Starring: Hugh Jackman, Zac Efron, Michelle Williams
Director: Michael Gracey
Running Time: 105 mins
The Greatest Showman is an American film about the story of P.T. Barnum, a man who rose from nothing to establish the world of show business.
Movie musicals, particularly in recent years, can go one of two ways. They can be genuinely exhilarating and heartwarming extravaganzas like La La Land, or pretentious and showy projects like Les Misérables. Unfortunately, The Greatest Showman falls closer to the latter category, as it suffers from a painfully cheesy story combined with awkward musical numbers throughout. It may feature a delightful and passionate lead turn from Hugh Jackman, as well as great costume design, and an interesting historical setting, but on the whole, this is a film that will likely leave you rolling your eyes more than beaming from ear to ear.
Before we get into why this film is ultimately a disappointment, however, let’s look at what does work well. Above all, the performances here are pretty good throughout. In the lead role, Hugh Jackman is delightful as P.T. Barnum, and with his endlessly likable persona and charisma, along with the fact that he’s so clearly passionate about the history of the birth of show business, he’s an absolute delight to watch from start to finish.
Alongside Jackman is a huge ensemble cast that also features a selection of other strong performances. Although nobody really stands out as much as Jackman, the likes of Michelle Williams, Zendaya, Rebecca Ferguson and even Zac Efron (in his best non-comedic performance in years), all add to the film’s impressive scope, which was great to see.
As well as the performances, I was impressed with how this film crafts its historical setting throughout. The costume design is absolutely exquisite, and a delight to see light up the screen, while the film also does a great job of telling you a pretty interesting history about the birth of the biggest business in the world. Centring around the first circus, The Greatest Showman works brilliantly as a historical drama, and will definitely offer up some intriguing new things to learn about.
However, as strong as all that is, I just couldn’t get over how cheesy and fake this film appeared. Yes, I can tell that there’s passion behind it, particularly from Hugh Jackman’s performance, but the whole atmosphere of the movie is incredibly plastic and fake, trying to be a crowd-pleasing and inspiring musical, but instead ending up as the sort of movie that will have you cringing and rolling your eyes at from beginning to end.
While it’s not all disgustingly cheesy, the film starts off on an awful note, with one of the most painfully cheery opening acts I’ve ever seen, as we swing through two big musical numbers that tell us of Barnum’s humble beginnings when he was a boy. However, rather than introduce any real dramatic intrigue in that regard, the opening act is nothing more than twenty minutes of pure schmaltz, with a particularly painful main song that’s bookended by infuriatingly generic and dull cheese.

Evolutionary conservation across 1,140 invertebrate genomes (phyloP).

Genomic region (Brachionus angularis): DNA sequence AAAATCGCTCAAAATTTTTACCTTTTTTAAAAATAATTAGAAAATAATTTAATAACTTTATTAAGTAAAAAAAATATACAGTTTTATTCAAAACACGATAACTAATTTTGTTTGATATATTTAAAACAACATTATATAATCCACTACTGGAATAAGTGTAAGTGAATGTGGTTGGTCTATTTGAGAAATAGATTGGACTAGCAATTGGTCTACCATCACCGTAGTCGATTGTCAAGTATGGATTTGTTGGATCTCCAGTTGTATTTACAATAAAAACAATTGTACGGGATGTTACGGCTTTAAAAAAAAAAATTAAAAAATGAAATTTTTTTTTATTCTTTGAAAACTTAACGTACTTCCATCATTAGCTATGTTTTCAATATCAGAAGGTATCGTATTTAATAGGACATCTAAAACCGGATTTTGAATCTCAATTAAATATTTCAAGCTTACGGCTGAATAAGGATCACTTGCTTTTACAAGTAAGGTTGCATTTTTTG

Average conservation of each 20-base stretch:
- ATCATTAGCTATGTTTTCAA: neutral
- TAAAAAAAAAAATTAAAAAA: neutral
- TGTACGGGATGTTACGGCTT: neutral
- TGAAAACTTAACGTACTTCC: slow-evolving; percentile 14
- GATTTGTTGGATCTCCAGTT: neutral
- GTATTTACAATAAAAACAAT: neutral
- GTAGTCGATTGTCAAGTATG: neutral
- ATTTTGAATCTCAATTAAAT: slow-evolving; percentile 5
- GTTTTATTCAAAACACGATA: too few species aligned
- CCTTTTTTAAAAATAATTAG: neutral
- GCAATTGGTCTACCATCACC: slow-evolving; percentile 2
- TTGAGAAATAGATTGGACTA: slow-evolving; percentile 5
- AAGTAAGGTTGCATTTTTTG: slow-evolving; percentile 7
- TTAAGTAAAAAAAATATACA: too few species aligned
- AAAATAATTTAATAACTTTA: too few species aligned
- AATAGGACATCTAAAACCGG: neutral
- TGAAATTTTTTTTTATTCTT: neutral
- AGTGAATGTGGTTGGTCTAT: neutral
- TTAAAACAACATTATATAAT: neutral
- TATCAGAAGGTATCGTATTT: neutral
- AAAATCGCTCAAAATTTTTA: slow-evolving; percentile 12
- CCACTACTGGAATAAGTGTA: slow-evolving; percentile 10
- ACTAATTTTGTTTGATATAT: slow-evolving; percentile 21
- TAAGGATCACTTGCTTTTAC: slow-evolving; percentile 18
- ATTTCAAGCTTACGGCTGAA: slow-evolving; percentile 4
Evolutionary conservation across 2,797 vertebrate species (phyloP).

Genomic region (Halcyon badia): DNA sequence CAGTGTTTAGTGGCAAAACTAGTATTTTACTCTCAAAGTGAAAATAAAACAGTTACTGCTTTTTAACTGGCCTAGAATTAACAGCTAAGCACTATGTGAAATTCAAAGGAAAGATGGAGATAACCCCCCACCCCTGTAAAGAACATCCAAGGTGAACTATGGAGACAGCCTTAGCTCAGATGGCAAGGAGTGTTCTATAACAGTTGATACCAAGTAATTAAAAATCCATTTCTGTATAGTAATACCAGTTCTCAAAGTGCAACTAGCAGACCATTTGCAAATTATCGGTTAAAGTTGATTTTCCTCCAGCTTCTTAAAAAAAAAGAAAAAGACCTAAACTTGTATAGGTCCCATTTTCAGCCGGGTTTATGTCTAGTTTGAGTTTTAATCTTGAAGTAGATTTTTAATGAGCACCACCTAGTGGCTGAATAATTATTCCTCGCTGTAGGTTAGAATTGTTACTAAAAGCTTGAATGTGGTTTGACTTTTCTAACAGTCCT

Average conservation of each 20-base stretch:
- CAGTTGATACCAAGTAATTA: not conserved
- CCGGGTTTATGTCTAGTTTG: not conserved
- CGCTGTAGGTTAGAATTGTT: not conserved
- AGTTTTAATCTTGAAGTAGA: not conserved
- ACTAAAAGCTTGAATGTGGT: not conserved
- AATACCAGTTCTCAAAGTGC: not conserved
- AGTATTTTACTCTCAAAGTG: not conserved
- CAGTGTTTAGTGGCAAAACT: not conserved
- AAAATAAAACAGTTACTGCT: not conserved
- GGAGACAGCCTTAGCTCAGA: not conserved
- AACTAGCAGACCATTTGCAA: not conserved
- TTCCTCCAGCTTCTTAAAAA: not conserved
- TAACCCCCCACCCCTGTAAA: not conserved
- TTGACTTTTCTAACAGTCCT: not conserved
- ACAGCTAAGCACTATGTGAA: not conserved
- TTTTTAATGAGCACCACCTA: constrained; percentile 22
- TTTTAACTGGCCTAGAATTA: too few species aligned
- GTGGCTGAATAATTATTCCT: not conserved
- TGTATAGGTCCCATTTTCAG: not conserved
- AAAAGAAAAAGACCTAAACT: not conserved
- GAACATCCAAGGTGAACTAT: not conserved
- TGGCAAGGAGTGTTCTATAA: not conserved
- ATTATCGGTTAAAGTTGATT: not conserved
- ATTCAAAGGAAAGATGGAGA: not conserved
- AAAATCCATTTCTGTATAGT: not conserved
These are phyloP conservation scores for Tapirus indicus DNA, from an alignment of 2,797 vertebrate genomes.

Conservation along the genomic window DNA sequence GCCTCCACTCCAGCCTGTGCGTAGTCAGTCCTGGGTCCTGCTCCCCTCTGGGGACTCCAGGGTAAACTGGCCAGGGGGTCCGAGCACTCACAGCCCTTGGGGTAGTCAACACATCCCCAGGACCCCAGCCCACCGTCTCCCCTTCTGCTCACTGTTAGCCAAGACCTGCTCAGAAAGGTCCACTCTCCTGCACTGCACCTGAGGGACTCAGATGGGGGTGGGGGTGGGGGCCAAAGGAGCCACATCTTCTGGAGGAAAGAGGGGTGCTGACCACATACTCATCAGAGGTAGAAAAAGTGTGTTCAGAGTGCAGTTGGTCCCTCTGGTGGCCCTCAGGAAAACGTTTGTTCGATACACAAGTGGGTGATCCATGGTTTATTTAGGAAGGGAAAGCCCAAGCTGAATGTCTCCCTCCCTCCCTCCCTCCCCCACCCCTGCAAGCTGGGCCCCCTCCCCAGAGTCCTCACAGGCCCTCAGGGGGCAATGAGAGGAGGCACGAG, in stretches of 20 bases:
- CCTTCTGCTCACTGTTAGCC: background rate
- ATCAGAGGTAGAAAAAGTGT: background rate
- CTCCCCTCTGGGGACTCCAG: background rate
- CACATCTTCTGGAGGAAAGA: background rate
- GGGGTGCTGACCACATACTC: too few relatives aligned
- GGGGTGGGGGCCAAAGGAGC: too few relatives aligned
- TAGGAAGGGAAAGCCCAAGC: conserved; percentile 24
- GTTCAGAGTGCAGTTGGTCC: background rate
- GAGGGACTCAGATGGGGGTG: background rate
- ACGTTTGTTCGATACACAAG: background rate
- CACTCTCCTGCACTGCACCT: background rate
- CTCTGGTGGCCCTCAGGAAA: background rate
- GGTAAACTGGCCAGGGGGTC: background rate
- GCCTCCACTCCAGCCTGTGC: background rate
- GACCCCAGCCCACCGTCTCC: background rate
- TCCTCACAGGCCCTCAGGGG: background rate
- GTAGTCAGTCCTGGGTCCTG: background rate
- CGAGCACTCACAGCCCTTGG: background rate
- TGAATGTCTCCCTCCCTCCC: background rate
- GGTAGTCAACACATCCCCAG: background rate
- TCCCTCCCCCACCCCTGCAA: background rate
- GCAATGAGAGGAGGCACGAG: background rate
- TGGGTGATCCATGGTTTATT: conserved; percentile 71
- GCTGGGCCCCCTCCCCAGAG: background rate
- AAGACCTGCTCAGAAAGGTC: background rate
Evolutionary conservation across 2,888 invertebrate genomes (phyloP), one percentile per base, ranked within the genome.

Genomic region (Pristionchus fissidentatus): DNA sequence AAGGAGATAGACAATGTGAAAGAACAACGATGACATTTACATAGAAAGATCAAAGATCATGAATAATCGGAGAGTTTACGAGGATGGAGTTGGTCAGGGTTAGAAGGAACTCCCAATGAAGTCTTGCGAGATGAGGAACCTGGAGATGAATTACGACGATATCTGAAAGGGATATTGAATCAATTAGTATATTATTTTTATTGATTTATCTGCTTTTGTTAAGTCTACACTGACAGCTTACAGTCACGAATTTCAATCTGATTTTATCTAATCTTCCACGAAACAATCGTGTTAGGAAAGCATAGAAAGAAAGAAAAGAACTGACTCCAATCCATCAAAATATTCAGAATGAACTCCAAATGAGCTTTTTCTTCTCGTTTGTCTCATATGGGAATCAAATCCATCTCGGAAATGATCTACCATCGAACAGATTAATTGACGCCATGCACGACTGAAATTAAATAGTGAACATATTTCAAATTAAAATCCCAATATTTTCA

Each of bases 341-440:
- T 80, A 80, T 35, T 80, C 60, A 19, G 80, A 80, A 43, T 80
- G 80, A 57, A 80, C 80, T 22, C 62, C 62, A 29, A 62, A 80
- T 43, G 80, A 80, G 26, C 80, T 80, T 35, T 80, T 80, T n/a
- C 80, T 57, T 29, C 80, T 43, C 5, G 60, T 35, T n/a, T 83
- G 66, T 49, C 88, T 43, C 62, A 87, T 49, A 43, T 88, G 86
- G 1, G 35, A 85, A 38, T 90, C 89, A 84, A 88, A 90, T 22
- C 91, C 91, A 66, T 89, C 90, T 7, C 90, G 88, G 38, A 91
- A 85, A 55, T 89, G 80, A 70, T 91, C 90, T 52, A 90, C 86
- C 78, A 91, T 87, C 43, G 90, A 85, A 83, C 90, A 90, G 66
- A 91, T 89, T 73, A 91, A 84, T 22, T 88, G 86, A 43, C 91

From then on, things aren’t ever as bad, and as we get to the part of the story where we see Barnum establish his circus, there are even some elements of the cheesy story that do work. While it doesn’t do much to deepen the drama, I still found the schmaltzy family element of the circus troupe surprisingly pleasant, something that managed to keep me emotionally engrossed by the main plot.
Despite that, the film then descends back into another cheesy and fake-inspiring act as it moves towards its finale. There’s more drama and conflict thanks to the development of the characters and the story previously, but much like the first act, it just doesn’t feel genuine, and willl definitely have you cringing hard as the film comes to a rather abrupt ending.
Finally, let’s talk about the music. I’ve never been a huge fan of the movie musical, but sometimes, it’s a genre that can work magic like no other. However, The Greatest Showman isn’t one of those. Above all, the musical style of the movie feels very misplaced with regards to its historical setting, with all of the songs featuring that horrible autotuned sound that you get in the cheesiest pop hits nowadays, something that continuously distracted me throughout.
What’s more is that the movie committs the cardinal sin of the musical genre, not blending music and story together. Although there are a couple that largely dodge the bullet, the majority of the musical numbers here break out very abruptly, and as they drag on for far too long, feel like hugely jarring blocks in the middle of the story that offer very little. Generally, the choreography and singing ability on display is excellent, but this film fails to weave its musical numbers in seamlessly with the story, something that’s really frustrating, and again rather distracting, to see.
Overall, I was disappointed by The Greatest Showman. It’s a spectacular piece, and clearly a film made with great passion, but it fails to be either emotionally genuine or consistent throughout, due to a painfully cheesy atmosphere from beginning to end, and musical numbers that don’t do enough to add to the story, instead regularly impeding its development, and that’s why I’m giving it a 7.0.